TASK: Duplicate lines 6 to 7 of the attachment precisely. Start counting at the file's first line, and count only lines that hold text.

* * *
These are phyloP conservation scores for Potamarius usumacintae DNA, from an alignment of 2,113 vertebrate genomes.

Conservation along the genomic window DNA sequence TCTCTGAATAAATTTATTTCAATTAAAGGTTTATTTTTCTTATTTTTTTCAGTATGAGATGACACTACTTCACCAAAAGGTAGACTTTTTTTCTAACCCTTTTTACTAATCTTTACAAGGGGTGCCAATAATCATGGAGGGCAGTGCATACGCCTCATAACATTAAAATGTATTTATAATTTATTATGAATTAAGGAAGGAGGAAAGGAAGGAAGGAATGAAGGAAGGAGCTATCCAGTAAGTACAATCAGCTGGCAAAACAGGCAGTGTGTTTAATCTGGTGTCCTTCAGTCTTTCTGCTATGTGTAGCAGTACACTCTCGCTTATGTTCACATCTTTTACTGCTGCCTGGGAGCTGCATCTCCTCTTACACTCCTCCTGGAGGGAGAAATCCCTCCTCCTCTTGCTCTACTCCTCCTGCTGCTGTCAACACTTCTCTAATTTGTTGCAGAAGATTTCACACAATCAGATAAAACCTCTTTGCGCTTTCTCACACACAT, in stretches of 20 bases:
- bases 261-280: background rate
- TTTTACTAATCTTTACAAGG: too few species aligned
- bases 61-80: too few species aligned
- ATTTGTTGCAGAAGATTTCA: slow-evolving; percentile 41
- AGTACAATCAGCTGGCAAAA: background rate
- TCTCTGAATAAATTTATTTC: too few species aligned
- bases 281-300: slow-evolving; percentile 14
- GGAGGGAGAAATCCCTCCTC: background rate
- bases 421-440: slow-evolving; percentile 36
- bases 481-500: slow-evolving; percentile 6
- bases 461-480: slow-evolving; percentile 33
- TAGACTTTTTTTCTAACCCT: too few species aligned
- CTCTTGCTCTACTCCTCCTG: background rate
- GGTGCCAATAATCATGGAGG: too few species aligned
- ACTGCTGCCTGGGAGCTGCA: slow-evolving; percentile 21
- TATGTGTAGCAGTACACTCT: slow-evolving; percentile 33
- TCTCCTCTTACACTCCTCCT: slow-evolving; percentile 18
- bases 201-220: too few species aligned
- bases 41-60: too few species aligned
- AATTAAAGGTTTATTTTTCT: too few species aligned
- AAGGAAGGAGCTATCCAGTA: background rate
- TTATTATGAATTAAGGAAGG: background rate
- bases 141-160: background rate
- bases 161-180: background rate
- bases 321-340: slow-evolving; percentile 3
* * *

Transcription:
- ATTTGTTGCAGAAGATTTCA: slow-evolving; percentile 41
- AGTACAATCAGCTGGCAAAA: background rate